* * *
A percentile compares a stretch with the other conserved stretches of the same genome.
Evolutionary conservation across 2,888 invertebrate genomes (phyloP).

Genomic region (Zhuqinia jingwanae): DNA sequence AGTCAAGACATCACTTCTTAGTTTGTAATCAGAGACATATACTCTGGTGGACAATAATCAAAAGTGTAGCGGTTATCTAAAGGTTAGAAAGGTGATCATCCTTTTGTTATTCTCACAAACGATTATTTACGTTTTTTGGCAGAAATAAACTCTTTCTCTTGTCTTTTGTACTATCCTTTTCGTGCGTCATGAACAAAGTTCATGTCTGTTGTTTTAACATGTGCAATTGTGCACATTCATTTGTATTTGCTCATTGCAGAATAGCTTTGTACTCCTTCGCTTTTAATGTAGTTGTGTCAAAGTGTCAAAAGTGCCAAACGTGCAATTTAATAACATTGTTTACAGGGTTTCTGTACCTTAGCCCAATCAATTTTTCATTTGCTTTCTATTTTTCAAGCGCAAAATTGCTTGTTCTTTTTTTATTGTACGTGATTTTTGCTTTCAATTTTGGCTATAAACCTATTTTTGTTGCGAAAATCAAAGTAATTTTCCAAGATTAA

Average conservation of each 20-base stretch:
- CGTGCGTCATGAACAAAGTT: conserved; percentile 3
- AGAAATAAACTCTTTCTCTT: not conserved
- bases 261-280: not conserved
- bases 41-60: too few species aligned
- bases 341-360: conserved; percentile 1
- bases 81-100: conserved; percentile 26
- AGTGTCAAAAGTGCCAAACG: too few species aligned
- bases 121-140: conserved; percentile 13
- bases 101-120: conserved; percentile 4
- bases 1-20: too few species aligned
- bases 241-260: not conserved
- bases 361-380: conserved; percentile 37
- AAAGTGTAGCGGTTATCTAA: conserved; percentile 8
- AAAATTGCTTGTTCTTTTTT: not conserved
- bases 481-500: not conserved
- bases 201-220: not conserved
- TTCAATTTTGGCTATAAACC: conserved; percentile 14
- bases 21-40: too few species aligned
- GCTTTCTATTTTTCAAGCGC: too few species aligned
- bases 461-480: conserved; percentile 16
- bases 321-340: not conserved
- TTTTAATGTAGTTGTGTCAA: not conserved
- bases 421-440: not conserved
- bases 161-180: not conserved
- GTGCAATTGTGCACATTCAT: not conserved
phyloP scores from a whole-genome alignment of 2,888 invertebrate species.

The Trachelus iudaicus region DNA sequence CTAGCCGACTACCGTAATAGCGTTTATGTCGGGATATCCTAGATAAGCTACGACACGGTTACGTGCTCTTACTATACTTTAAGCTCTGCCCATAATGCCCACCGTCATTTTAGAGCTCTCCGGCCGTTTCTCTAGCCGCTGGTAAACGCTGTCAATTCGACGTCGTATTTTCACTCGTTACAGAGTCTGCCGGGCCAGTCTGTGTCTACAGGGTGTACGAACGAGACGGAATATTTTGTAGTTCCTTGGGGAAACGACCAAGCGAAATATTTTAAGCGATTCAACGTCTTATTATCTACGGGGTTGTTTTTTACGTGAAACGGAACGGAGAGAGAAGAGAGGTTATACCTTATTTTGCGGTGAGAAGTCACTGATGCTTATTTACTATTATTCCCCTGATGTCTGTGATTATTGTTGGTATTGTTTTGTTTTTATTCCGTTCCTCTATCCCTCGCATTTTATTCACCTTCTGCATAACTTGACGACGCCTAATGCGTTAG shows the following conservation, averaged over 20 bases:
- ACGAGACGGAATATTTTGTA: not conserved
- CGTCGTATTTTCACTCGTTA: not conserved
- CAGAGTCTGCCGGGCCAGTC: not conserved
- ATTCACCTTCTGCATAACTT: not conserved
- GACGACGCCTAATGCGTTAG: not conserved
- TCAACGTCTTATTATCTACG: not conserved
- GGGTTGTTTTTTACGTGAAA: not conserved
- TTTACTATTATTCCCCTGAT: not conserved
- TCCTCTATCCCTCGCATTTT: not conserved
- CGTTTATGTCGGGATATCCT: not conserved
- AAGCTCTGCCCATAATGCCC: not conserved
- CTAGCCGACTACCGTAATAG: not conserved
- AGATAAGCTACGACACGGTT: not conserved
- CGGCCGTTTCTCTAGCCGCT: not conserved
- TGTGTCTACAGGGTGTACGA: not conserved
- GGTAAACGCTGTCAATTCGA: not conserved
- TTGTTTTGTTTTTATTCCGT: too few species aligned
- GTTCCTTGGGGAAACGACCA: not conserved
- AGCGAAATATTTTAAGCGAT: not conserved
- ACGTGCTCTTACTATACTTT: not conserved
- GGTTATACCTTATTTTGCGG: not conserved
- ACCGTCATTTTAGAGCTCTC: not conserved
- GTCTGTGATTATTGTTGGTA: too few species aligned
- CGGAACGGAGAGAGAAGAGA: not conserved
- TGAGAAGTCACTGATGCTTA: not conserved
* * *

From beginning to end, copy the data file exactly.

A percentile compares a stretch with the other conserved stretches of the same genome.
Evolutionary conservation across 2,888 invertebrate genomes (phyloP).

Genomic region (Zhuqinia jingwanae): DNA sequence AGTCAAGACATCACTTCTTAGTTTGTAATCAGAGACATATACTCTGGTGGACAATAATCAAAAGTGTAGCGGTTATCTAAAGGTTAGAAAGGTGATCATCCTTTTGTTATTCTCACAAACGATTATTTACGTTTTTTGGCAGAAATAAACTCTTTCTCTTGTCTTTTGTACTATCCTTTTCGTGCGTCATGAACAAAGTTCATGTCTGTTGTTTTAACATGTGCAATTGTGCACATTCATTTGTATTTGCTCATTGCAGAATAGCTTTGTACTCCTTCGCTTTTAATGTAGTTGTGTCAAAGTGTCAAAAGTGCCAAACGTGCAATTTAATAACATTGTTTACAGGGTTTCTGTACCTTAGCCCAATCAATTTTTCATTTGCTTTCTATTTTTCAAGCGCAAAATTGCTTGTTCTTTTTTTATTGTACGTGATTTTTGCTTTCAATTTTGGCTATAAACCTATTTTTGTTGCGAAAATCAAAGTAATTTTCCAAGATTAA

Average conservation of each 20-base stretch:
- CGTGCGTCATGAACAAAGTT: conserved; percentile 3
- AGAAATAAACTCTTTCTCTT: not conserved
- bases 261-280: not conserved
- bases 41-60: too few species aligned
- bases 341-360: conserved; percentile 1
- bases 81-100: conserved; percentile 26
- AGTGTCAAAAGTGCCAAACG: too few species aligned
- bases 121-140: conserved; percentile 13
- bases 101-120: conserved; percentile 4
- bases 1-20: too few species aligned
- bases 241-260: not conserved
- bases 361-380: conserved; percentile 37
- AAAGTGTAGCGGTTATCTAA: conserved; percentile 8
- AAAATTGCTTGTTCTTTTTT: not conserved
- bases 481-500: not conserved
- bases 201-220: not conserved
- TTCAATTTTGGCTATAAACC: conserved; percentile 14
- bases 21-40: too few species aligned
- GCTTTCTATTTTTCAAGCGC: too few species aligned
- bases 461-480: conserved; percentile 16
- bases 321-340: not conserved
- TTTTAATGTAGTTGTGTCAA: not conserved
- bases 421-440: not conserved
- bases 161-180: not conserved
- GTGCAATTGTGCACATTCAT: not conserved
phyloP scores from a whole-genome alignment of 2,888 invertebrate species.

The Trachelus iudaicus region DNA sequence CTAGCCGACTACCGTAATAGCGTTTATGTCGGGATATCCTAGATAAGCTACGACACGGTTACGTGCTCTTACTATACTTTAAGCTCTGCCCATAATGCCCACCGTCATTTTAGAGCTCTCCGGCCGTTTCTCTAGCCGCTGGTAAACGCTGTCAATTCGACGTCGTATTTTCACTCGTTACAGAGTCTGCCGGGCCAGTCTGTGTCTACAGGGTGTACGAACGAGACGGAATATTTTGTAGTTCCTTGGGGAAACGACCAAGCGAAATATTTTAAGCGATTCAACGTCTTATTATCTACGGGGTTGTTTTTTACGTGAAACGGAACGGAGAGAGAAGAGAGGTTATACCTTATTTTGCGGTGAGAAGTCACTGATGCTTATTTACTATTATTCCCCTGATGTCTGTGATTATTGTTGGTATTGTTTTGTTTTTATTCCGTTCCTCTATCCCTCGCATTTTATTCACCTTCTGCATAACTTGACGACGCCTAATGCGTTAG shows the following conservation, averaged over 20 bases:
- ACGAGACGGAATATTTTGTA: not conserved
- CGTCGTATTTTCACTCGTTA: not conserved
- CAGAGTCTGCCGGGCCAGTC: not conserved
- ATTCACCTTCTGCATAACTT: not conserved
- GACGACGCCTAATGCGTTAG: not conserved
- TCAACGTCTTATTATCTACG: not conserved
- GGGTTGTTTTTTACGTGAAA: not conserved
- TTTACTATTATTCCCCTGAT: not conserved
- TCCTCTATCCCTCGCATTTT: not conserved
- CGTTTATGTCGGGATATCCT: not conserved
- AAGCTCTGCCCATAATGCCC: not conserved
- CTAGCCGACTACCGTAATAG: not conserved
- AGATAAGCTACGACACGGTT: not conserved
- CGGCCGTTTCTCTAGCCGCT: not conserved
- TGTGTCTACAGGGTGTACGA: not conserved
- GGTAAACGCTGTCAATTCGA: not conserved
- TTGTTTTGTTTTTATTCCGT: too few species aligned
- GTTCCTTGGGGAAACGACCA: not conserved
- AGCGAAATATTTTAAGCGAT: not conserved
- ACGTGCTCTTACTATACTTT: not conserved
- GGTTATACCTTATTTTGCGG: not conserved
- ACCGTCATTTTAGAGCTCTC: not conserved
- GTCTGTGATTATTGTTGGTA: too few species aligned
- CGGAACGGAGAGAGAAGAGA: not conserved
- TGAGAAGTCACTGATGCTTA: not conserved